Cryptosporidium contamination still a mystery

United Utilities Franklaw Treatment Plant near Garstang is at the centre of the investigation
United Utilities Franklaw Treatment Plant near Garstang is at the centre of the investigation

Scientists admit they still can’t say what caused the drinking water crisis across Lancashire in 2015.

An investigation into the cryptosporidium contamination, which hit 300,000 homes and businesses exactly 18 months ago this week, continues with no sign of a solution being found.

There are a number of lines of inquiry that need to be pursued

The Drinking Water Inspectorate, the independent body carrying out the inquiry, confirmed it was still unable to announce its findings.

A spokesman said: “The length of the investigation is really a product of the size, complexity and nature of the event.”

And water suppliers United Utilities, whose Franklaw Treatment Plant near Garstang has been at the centre of the probe for the past year and a half, say they are still in the dark about the findings.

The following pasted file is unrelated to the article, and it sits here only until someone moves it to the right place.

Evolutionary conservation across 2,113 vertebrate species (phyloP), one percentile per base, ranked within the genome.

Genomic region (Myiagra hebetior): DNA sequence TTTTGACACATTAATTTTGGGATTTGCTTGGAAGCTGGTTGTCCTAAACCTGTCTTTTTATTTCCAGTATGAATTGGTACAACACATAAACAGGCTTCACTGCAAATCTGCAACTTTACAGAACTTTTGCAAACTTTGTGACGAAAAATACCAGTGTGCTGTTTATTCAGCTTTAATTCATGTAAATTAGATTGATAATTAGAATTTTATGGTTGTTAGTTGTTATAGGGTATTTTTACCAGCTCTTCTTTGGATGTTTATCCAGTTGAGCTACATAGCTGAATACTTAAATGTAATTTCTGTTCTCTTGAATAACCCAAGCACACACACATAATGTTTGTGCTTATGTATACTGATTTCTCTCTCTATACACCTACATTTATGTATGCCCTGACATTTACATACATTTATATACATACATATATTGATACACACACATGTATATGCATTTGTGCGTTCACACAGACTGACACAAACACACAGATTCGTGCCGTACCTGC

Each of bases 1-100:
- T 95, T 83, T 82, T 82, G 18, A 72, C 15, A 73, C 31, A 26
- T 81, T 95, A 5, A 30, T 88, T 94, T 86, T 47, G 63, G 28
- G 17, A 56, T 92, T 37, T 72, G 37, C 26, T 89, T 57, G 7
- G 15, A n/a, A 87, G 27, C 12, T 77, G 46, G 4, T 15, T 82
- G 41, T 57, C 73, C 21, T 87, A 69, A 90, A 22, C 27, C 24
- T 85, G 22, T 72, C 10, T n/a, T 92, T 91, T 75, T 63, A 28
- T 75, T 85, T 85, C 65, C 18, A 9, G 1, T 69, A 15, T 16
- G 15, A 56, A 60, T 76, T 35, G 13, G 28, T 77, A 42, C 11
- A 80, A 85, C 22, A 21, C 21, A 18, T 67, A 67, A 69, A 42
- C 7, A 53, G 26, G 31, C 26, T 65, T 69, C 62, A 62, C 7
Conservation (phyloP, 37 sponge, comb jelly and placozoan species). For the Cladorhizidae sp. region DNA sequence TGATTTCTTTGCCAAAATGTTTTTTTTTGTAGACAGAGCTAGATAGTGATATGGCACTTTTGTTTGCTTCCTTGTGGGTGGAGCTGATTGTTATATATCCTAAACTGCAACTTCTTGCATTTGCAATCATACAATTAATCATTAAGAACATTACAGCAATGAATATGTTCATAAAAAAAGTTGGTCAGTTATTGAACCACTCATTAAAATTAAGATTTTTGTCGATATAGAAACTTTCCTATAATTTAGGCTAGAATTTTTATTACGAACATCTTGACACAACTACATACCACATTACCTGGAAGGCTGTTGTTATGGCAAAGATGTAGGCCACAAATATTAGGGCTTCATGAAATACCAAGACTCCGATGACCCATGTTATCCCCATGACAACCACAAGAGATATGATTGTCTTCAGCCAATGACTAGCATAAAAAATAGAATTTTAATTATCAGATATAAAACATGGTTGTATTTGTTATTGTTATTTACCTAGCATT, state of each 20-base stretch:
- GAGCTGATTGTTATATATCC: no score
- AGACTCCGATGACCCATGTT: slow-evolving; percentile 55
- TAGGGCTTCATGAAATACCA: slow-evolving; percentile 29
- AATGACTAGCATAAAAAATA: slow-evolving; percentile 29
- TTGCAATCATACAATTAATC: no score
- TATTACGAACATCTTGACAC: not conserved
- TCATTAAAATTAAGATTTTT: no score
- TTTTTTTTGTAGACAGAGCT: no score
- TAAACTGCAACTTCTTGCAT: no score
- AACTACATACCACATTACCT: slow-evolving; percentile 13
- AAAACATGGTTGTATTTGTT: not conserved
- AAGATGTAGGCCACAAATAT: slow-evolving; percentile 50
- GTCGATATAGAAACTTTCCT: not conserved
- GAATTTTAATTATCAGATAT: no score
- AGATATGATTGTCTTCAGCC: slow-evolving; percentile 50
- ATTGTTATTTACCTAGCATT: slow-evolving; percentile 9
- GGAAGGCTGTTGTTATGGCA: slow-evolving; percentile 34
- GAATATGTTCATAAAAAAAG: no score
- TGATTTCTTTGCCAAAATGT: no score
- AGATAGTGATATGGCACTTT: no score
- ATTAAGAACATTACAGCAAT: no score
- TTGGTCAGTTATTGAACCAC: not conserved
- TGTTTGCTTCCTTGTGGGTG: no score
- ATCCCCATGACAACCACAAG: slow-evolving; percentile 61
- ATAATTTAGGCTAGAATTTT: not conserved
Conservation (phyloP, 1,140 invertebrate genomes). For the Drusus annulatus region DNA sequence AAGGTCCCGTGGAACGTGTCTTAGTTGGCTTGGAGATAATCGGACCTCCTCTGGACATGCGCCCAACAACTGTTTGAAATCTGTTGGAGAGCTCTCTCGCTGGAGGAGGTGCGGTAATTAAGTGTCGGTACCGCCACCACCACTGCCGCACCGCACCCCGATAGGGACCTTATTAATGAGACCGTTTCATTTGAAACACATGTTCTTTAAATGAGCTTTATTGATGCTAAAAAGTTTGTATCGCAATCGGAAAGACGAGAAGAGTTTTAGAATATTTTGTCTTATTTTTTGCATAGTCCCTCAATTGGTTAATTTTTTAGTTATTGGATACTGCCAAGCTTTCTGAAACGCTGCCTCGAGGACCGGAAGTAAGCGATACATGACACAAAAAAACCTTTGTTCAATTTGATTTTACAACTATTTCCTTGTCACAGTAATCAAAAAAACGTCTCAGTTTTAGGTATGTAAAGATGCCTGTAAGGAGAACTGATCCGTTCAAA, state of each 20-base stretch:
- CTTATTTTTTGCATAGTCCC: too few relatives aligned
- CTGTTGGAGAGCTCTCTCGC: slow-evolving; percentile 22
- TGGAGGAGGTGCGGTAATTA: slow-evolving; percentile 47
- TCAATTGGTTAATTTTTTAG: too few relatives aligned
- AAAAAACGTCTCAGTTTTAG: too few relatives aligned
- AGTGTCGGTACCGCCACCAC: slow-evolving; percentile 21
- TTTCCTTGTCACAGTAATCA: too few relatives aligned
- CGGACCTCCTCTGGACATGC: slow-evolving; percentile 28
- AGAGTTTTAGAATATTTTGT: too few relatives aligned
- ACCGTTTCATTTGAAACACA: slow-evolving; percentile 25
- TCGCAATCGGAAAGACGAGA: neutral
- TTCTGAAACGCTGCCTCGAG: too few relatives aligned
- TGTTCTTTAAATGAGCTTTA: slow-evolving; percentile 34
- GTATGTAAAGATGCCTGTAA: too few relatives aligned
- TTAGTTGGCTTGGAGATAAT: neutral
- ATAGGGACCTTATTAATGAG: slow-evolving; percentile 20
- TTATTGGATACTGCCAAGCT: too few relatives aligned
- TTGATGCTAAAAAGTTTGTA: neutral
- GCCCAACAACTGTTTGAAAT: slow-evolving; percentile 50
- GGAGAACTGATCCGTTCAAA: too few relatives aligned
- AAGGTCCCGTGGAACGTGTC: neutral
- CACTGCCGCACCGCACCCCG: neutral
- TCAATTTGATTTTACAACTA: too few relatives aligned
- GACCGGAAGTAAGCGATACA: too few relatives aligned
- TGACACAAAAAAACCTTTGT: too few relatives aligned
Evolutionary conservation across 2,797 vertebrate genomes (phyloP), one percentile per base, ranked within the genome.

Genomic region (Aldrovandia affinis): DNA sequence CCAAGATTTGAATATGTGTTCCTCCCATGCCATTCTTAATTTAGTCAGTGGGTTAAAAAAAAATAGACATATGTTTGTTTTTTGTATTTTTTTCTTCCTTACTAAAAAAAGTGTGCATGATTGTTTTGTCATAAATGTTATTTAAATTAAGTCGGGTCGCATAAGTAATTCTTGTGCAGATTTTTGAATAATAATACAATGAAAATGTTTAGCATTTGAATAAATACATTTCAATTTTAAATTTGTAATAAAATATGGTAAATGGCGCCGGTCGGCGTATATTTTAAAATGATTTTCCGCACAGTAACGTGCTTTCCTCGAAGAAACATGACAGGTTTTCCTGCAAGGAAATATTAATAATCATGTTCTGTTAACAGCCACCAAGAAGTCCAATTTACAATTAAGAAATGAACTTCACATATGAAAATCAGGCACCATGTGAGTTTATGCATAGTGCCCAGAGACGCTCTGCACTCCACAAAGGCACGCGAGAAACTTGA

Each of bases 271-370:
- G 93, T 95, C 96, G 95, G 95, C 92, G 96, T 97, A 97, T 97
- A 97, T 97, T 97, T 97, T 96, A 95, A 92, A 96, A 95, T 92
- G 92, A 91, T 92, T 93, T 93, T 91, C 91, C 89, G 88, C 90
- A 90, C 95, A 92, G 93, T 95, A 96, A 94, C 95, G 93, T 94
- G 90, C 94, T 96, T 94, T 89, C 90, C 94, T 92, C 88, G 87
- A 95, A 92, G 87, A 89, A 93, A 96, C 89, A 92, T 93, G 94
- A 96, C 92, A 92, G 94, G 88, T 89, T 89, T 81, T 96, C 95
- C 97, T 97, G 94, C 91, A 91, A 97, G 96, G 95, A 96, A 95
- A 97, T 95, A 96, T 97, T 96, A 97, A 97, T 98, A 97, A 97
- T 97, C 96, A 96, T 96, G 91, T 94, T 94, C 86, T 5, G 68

The company could be facing prosecution for allowing the microscopic bug to get into mains supplies.

The contamination, strongly rumoured to be caused by a dead pheasant in an outflow pipe, was picked up on August 6, 2015, causing large areas of the county to be put on a boil water alert for up to a month.

Homes and business premises across the Fylde coast were among those affected by the alert which ultimately cost United Utilities more than £25m in compensation.

The DWI said after the investigation passed the year mark: “There are a number of lines of inquiry which need to be pursued to their conclusion.”

Despite the scare not one case of the illness was officially confirmed in Lancashire.